The plane took off from Los Angeles four hours after the stipulated time, enough to ensure that I would miss my connecting flight from Hong Kong. The airlines had arranged for a hotel in Hong Kong and the flight to New Delhi was scheduled for 2 PM the next day. I was standing in the queue to collect my hotel and meal vouchers, that’s when our eyes met. She was standing in a separate queue, 20 feet apart, the Mumbai passengers who had missed their flight. I smiled meekly and so did she. Her modest smile came as a surprise. Both of us had at least seven or eight more passengers ahead of us. I sized her up from the corner of my eye. She looked gorgeous in a new curly hairstyle, red lipstick and a short sparkling blue dress. She was always dazzling, but standing there she looked even more ravishing than what I could recollect. She had definitely shed some weight. Her slimmer waist made her breasts look bigger than what I saw two years ago.
We had met only once before. Two years ago, aged thirty two, I had decided that it was time to get married. I always believed in the I-will-find-my-partner-on-my-own theory but hadn't found someone, not everyone does. I had just thought that someone would find me. It never happened. I was averse to the idea of logging on to a matrimonial website but that seemed to be my only choice. I created a profile and started hunting for faces. There was a sudden rush of emails, phone calls by the day and night, text messages and in some cases Facebook profile shares. I met few girls as well and enjoyed the varying personalities. The conversations however were boring, the run of the mill reserved how-are-you, I-expect-blah-blah-blah, what-are-your-expectations, no-kids-for-x-number-of-years and what-are-your-long-term-professional-plans, the list went on.
One of these meetings was different. I surprised myself when I flew from Delhi to Mumbai on a weekend to meet this girl. For some reason, some people call it chemistry, there were no reservations from the moment I started talking to her on the phone. When we met, we warmed up to each other instantaneously, like fast college friends who had met after ages. We giggled, joked, shared our banal stories, and even some dark secrets. It was flawless. This-is-it was the thought running in my mind and I'm sure hers too. We had drinks, one too many in the evening and that's when it went wrong, or right, I'll leave that up to you. We woke up in the same bed the next morning. Call it embarrassment, call it guilt, call it denial, call it the sexist she-slept-with-me-in-just-one-meeting thought, it was the last time we met. The fizz disappeared overnight. It ended as spectacularly as it had begun. She didn't try to get in touch with me either.
We came out of our respective queues together. "Hi" I said. "How are you?" she smiled. I felt embarrassed and found it hard to see her in the eyes. The hotel was a five minute walk from the airport exit and we started talking, gazing in opposite directions. She was working with the same company, so was I. She was hitting the gym regularly, which I had guessed. She was traveling a lot, so was I. "Are you married?" she asked suddenly. "No". I wanted to ask her too but refrained from it. The five minute walk could have melted a glacier. The estrangement that I felt had disappeared. It was a ten minute wait to check in at the hotel. In the little time that we had been together we spoke about hundreds of things, we got our room keys but still a million more conversations were left I thought. I regretted the fact that I hadn't seen her in the plane. "Dinner?" I asked. "Why not?" she giggled. Our rooms were on different floors. We decided to meet in the hotel lobby in half an hour.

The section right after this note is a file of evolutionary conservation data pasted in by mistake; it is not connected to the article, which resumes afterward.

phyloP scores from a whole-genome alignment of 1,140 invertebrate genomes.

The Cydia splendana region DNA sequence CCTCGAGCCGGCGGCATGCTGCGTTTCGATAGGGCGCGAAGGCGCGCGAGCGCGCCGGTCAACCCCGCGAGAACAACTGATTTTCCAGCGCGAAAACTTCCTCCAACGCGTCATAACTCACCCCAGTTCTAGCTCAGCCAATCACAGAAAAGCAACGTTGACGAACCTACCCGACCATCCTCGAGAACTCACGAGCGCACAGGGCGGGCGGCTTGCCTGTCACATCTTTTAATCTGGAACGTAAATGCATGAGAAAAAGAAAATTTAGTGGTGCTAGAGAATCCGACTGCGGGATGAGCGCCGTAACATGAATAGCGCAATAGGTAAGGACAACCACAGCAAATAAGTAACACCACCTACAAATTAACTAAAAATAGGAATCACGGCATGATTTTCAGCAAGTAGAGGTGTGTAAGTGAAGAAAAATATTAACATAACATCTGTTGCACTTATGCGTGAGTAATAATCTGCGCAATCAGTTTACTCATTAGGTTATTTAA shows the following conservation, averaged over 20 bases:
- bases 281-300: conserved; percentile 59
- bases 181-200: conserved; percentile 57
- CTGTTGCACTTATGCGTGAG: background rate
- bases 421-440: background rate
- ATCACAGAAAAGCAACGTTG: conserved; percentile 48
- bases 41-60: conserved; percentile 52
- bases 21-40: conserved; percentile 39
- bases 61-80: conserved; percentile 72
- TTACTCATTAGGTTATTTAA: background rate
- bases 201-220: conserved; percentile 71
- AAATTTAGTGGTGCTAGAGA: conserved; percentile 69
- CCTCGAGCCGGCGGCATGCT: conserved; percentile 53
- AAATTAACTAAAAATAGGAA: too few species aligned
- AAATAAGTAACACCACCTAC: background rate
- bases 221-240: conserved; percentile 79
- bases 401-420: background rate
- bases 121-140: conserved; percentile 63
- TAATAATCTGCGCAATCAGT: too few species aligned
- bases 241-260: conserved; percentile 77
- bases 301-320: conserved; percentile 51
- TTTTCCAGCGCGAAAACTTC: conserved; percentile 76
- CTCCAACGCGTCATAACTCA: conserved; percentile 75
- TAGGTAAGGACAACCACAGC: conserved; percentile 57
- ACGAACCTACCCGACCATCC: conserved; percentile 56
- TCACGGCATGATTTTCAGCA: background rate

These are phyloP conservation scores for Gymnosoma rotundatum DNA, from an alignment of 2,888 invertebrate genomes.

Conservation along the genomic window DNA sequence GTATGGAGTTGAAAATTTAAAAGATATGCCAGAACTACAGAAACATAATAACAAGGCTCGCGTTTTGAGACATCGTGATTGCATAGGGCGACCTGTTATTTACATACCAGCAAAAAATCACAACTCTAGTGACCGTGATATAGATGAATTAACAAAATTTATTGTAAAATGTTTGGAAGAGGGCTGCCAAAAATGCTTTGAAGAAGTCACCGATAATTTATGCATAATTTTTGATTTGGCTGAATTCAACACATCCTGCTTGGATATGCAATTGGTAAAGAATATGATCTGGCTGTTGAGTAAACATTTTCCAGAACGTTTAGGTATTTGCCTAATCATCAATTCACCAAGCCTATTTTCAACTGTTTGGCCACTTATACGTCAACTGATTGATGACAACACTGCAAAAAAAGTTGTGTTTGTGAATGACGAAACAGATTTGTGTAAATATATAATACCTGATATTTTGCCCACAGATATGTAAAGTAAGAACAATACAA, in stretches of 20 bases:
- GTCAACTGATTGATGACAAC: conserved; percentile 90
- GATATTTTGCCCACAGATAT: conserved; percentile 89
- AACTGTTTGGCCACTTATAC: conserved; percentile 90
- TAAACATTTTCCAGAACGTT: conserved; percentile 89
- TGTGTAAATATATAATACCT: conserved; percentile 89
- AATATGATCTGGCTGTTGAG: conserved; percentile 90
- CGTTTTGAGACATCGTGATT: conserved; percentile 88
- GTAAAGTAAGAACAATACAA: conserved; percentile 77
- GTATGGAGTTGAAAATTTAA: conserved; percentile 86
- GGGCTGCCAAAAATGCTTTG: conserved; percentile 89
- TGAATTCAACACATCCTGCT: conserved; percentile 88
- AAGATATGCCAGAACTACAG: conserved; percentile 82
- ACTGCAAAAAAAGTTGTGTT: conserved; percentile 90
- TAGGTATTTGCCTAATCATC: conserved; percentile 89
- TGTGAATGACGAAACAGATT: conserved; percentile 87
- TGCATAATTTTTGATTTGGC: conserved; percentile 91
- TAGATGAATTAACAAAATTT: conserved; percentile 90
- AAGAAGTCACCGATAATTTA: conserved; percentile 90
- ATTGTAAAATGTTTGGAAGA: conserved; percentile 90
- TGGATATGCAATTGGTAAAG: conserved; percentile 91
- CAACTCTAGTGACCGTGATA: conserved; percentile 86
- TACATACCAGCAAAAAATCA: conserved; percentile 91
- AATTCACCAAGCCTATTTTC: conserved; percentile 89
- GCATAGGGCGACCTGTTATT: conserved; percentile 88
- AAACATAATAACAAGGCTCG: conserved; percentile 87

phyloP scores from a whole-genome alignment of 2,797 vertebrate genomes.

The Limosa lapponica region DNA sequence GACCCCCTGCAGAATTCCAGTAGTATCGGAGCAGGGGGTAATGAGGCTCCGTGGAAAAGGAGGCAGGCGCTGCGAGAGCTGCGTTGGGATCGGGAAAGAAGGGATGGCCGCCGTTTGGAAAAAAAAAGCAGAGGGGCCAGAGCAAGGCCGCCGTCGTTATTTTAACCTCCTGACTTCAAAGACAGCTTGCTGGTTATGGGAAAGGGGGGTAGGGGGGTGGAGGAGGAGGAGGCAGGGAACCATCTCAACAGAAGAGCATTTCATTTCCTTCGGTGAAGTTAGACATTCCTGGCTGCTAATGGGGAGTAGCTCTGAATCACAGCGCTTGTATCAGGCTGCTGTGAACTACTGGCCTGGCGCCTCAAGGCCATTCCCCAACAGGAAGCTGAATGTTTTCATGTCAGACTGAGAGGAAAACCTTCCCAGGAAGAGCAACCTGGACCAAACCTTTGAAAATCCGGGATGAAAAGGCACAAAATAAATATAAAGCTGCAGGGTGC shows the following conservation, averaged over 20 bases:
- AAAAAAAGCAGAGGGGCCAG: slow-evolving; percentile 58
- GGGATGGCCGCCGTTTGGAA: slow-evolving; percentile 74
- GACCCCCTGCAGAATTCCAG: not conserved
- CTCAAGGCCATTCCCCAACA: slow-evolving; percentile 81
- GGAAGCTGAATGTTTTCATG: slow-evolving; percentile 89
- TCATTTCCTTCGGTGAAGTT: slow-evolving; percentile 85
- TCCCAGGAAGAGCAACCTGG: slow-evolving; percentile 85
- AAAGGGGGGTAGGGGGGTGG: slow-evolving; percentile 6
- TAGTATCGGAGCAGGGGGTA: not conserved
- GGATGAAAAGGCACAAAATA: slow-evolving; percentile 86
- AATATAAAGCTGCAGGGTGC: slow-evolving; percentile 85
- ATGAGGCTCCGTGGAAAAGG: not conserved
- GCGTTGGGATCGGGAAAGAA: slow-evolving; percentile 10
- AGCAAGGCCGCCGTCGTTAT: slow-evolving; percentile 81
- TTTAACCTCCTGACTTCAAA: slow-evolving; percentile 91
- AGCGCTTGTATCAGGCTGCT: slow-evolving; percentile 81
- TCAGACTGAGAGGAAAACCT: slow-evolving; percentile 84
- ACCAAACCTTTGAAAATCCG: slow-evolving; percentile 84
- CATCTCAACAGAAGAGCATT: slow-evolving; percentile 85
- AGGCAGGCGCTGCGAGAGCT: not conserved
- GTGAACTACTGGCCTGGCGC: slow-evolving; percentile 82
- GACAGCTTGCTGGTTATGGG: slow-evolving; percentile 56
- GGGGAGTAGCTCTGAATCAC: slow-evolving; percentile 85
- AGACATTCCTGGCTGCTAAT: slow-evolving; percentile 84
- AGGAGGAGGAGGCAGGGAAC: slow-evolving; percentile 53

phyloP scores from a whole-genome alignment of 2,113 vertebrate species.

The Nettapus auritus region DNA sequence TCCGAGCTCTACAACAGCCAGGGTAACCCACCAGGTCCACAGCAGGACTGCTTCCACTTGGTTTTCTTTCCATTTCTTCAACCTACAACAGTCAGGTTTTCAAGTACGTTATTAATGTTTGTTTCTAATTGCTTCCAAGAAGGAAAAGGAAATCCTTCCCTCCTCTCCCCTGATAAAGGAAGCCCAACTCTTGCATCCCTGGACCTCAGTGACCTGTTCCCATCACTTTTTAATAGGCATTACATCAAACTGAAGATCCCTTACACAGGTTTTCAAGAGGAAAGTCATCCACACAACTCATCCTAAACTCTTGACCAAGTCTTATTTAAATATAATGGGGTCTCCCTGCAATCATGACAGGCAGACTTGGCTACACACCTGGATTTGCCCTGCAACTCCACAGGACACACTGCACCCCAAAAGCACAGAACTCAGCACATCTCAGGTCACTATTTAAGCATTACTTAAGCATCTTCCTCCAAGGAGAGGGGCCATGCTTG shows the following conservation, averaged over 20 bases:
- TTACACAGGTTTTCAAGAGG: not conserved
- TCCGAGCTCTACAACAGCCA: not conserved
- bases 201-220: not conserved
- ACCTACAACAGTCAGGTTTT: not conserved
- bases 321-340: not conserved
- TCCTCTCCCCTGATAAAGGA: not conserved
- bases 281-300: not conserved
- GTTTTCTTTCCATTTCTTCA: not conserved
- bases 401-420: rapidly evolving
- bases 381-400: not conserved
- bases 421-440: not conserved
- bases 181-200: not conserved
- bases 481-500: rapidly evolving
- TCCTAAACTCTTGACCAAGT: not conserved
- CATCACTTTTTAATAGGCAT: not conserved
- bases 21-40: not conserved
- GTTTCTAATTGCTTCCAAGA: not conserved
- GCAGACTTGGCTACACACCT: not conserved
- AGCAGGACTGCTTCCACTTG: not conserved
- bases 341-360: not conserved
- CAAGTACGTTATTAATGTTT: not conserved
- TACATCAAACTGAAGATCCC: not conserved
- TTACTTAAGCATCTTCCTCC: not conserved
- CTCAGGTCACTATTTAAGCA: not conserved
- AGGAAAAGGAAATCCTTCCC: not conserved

I got into my room, quickly entered the shower and replayed the night two years ago in my mind. It was hard not to. I came out of shower, dressed in polo and shorts, made an important phone call and rushed to the lobby. "We will eat, probably have a quick drink and then head back to our rooms". That was the script that I played in my mind repeatedly. It vaporized though once we seated ourselves in the Japanese restaurant, just like the rote learning vanishes during a Mathematics exam. I had forgotten most of her life-stories, so a repeat wasn't as bad as it might sound. I repeated the same vanilla stories of my banal life. Nothing had changed much in last two years I told her, so did she. We moved to the bar after the dinner, the conversations flowed, as effortlessly as a flood and before we realized it was way past midnight. The bartender hesitantly asked us for the last order. "Repeat." I said. "Finish the drink. Say good bye and head to your room." I repeated in my mind.
I woke up at 10 am the next morning, in her room, she sleeping besides me, naked. I slipped out of the bed quietly and walked towards the full length mirror in the bathroom. I gazed at my naked body and was filled with an instant rage. I wished I was the mirror so that I could smash myself into million pieces. My heart was an ocean of guilt. The thoughts sprang from I-shouldn't-have-done-it to why-did-I-do-it to I-will-never-do-it-again. I dressed up quickly and moved towards the door when I saw her cell phone that was lying on the small round table buzz. "Hubby" it flashed.
"Bitch!" I said and rushed out of the room. The thick smoke around me, that had choked me, disappeared. The how-could-I-do-it had turned into how-could-she-do-it. I slept relieved in the flight. I collected my luggage at New Delhi and made a quick call. "Honey, I've landed."
"Waiting for you, you know what, I felt the baby kick me inside this morning" she said excitedly.